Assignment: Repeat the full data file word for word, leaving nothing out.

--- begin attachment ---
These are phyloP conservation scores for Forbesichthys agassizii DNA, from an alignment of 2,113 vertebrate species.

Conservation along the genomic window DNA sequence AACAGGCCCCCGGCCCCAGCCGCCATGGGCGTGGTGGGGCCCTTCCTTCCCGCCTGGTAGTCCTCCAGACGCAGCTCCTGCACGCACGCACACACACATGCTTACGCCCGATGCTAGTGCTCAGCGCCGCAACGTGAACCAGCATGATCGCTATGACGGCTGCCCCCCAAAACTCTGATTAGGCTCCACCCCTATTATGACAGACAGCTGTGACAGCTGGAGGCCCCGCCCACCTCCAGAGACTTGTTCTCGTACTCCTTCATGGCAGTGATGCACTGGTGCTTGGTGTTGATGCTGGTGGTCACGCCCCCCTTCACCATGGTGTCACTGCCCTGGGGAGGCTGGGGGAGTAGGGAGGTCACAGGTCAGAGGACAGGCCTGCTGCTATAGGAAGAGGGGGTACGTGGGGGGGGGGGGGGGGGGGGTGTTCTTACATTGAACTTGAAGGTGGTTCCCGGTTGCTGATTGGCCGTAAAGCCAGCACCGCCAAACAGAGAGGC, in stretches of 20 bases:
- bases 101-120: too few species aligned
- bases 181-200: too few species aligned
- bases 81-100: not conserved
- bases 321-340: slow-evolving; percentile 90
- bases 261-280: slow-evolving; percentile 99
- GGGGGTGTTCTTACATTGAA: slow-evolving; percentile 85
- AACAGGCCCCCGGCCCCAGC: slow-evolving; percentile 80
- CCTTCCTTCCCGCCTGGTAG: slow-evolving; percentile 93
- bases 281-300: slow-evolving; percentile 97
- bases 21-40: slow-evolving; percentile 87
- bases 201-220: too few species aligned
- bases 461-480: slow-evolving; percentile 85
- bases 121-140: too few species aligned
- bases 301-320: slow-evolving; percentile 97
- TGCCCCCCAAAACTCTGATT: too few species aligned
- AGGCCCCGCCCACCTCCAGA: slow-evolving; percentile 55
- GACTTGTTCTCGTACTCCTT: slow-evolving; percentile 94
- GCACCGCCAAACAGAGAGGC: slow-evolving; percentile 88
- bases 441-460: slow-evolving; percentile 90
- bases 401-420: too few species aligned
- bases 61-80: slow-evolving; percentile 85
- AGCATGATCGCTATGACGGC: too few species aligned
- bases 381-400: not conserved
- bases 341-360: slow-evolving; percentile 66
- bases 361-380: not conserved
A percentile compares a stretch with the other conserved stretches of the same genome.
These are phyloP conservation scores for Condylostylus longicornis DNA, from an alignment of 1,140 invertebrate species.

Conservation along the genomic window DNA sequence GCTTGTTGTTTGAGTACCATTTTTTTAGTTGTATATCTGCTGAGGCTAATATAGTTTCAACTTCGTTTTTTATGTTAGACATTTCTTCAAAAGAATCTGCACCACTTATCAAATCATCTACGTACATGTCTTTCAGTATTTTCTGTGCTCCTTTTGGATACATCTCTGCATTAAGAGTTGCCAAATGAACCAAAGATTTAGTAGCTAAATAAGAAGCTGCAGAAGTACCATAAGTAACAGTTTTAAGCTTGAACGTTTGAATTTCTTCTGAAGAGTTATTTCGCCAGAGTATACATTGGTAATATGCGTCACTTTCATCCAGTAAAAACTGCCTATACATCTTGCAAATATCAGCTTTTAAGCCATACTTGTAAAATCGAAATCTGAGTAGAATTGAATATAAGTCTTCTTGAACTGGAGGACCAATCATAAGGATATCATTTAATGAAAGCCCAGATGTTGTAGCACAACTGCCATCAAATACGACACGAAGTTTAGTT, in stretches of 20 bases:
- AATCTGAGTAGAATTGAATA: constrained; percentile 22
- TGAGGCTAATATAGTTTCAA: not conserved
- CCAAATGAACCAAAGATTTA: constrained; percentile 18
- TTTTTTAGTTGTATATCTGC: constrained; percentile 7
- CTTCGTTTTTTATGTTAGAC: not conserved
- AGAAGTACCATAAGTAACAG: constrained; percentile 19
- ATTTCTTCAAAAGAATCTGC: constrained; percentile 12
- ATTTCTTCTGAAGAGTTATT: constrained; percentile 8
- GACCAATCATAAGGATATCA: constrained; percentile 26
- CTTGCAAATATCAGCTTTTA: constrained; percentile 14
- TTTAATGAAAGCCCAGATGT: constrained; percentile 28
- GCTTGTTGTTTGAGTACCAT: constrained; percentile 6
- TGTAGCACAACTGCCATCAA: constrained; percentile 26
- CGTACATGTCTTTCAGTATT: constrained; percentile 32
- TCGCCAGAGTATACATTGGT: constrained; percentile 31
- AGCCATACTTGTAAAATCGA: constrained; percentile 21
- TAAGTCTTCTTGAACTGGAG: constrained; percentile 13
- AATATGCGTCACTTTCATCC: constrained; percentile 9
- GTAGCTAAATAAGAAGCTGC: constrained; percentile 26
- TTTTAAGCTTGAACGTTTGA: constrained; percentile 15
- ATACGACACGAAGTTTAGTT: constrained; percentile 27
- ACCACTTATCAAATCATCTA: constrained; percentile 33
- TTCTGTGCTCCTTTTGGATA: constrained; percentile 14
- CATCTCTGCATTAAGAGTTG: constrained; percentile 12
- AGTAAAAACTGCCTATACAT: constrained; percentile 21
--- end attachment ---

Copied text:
These are phyloP conservation scores for Forbesichthys agassizii DNA, from an alignment of 2,113 vertebrate species.

Conservation along the genomic window DNA sequence AACAGGCCCCCGGCCCCAGCCGCCATGGGCGTGGTGGGGCCCTTCCTTCCCGCCTGGTAGTCCTCCAGACGCAGCTCCTGCACGCACGCACACACACATGCTTACGCCCGATGCTAGTGCTCAGCGCCGCAACGTGAACCAGCATGATCGCTATGACGGCTGCCCCCCAAAACTCTGATTAGGCTCCACCCCTATTATGACAGACAGCTGTGACAGCTGGAGGCCCCGCCCACCTCCAGAGACTTGTTCTCGTACTCCTTCATGGCAGTGATGCACTGGTGCTTGGTGTTGATGCTGGTGGTCACGCCCCCCTTCACCATGGTGTCACTGCCCTGGGGAGGCTGGGGGAGTAGGGAGGTCACAGGTCAGAGGACAGGCCTGCTGCTATAGGAAGAGGGGGTACGTGGGGGGGGGGGGGGGGGGGGTGTTCTTACATTGAACTTGAAGGTGGTTCCCGGTTGCTGATTGGCCGTAAAGCCAGCACCGCCAAACAGAGAGGC, in stretches of 20 bases:
- bases 101-120: too few species aligned
- bases 181-200: too few species aligned
- bases 81-100: not conserved
- bases 321-340: slow-evolving; percentile 90
- bases 261-280: slow-evolving; percentile 99
- GGGGGTGTTCTTACATTGAA: slow-evolving; percentile 85
- AACAGGCCCCCGGCCCCAGC: slow-evolving; percentile 80
- CCTTCCTTCCCGCCTGGTAG: slow-evolving; percentile 93
- bases 281-300: slow-evolving; percentile 97
- bases 21-40: slow-evolving; percentile 87
- bases 201-220: too few species aligned
- bases 461-480: slow-evolving; percentile 85
- bases 121-140: too few species aligned
- bases 301-320: slow-evolving; percentile 97
- TGCCCCCCAAAACTCTGATT: too few species aligned
- AGGCCCCGCCCACCTCCAGA: slow-evolving; percentile 55
- GACTTGTTCTCGTACTCCTT: slow-evolving; percentile 94
- GCACCGCCAAACAGAGAGGC: slow-evolving; percentile 88
- bases 441-460: slow-evolving; percentile 90
- bases 401-420: too few species aligned
- bases 61-80: slow-evolving; percentile 85
- AGCATGATCGCTATGACGGC: too few species aligned
- bases 381-400: not conserved
- bases 341-360: slow-evolving; percentile 66
- bases 361-380: not conserved
A percentile compares a stretch with the other conserved stretches of the same genome.
These are phyloP conservation scores for Condylostylus longicornis DNA, from an alignment of 1,140 invertebrate species.

Conservation along the genomic window DNA sequence GCTTGTTGTTTGAGTACCATTTTTTTAGTTGTATATCTGCTGAGGCTAATATAGTTTCAACTTCGTTTTTTATGTTAGACATTTCTTCAAAAGAATCTGCACCACTTATCAAATCATCTACGTACATGTCTTTCAGTATTTTCTGTGCTCCTTTTGGATACATCTCTGCATTAAGAGTTGCCAAATGAACCAAAGATTTAGTAGCTAAATAAGAAGCTGCAGAAGTACCATAAGTAACAGTTTTAAGCTTGAACGTTTGAATTTCTTCTGAAGAGTTATTTCGCCAGAGTATACATTGGTAATATGCGTCACTTTCATCCAGTAAAAACTGCCTATACATCTTGCAAATATCAGCTTTTAAGCCATACTTGTAAAATCGAAATCTGAGTAGAATTGAATATAAGTCTTCTTGAACTGGAGGACCAATCATAAGGATATCATTTAATGAAAGCCCAGATGTTGTAGCACAACTGCCATCAAATACGACACGAAGTTTAGTT, in stretches of 20 bases:
- AATCTGAGTAGAATTGAATA: constrained; percentile 22
- TGAGGCTAATATAGTTTCAA: not conserved
- CCAAATGAACCAAAGATTTA: constrained; percentile 18
- TTTTTTAGTTGTATATCTGC: constrained; percentile 7
- CTTCGTTTTTTATGTTAGAC: not conserved
- AGAAGTACCATAAGTAACAG: constrained; percentile 19
- ATTTCTTCAAAAGAATCTGC: constrained; percentile 12
- ATTTCTTCTGAAGAGTTATT: constrained; percentile 8
- GACCAATCATAAGGATATCA: constrained; percentile 26
- CTTGCAAATATCAGCTTTTA: constrained; percentile 14
- TTTAATGAAAGCCCAGATGT: constrained; percentile 28
- GCTTGTTGTTTGAGTACCAT: constrained; percentile 6
- TGTAGCACAACTGCCATCAA: constrained; percentile 26
- CGTACATGTCTTTCAGTATT: constrained; percentile 32
- TCGCCAGAGTATACATTGGT: constrained; percentile 31
- AGCCATACTTGTAAAATCGA: constrained; percentile 21
- TAAGTCTTCTTGAACTGGAG: constrained; percentile 13
- AATATGCGTCACTTTCATCC: constrained; percentile 9
- GTAGCTAAATAAGAAGCTGC: constrained; percentile 26
- TTTTAAGCTTGAACGTTTGA: constrained; percentile 15
- ATACGACACGAAGTTTAGTT: constrained; percentile 27
- ACCACTTATCAAATCATCTA: constrained; percentile 33
- TTCTGTGCTCCTTTTGGATA: constrained; percentile 14
- CATCTCTGCATTAAGAGTTG: constrained; percentile 12
- AGTAAAAACTGCCTATACAT: constrained; percentile 21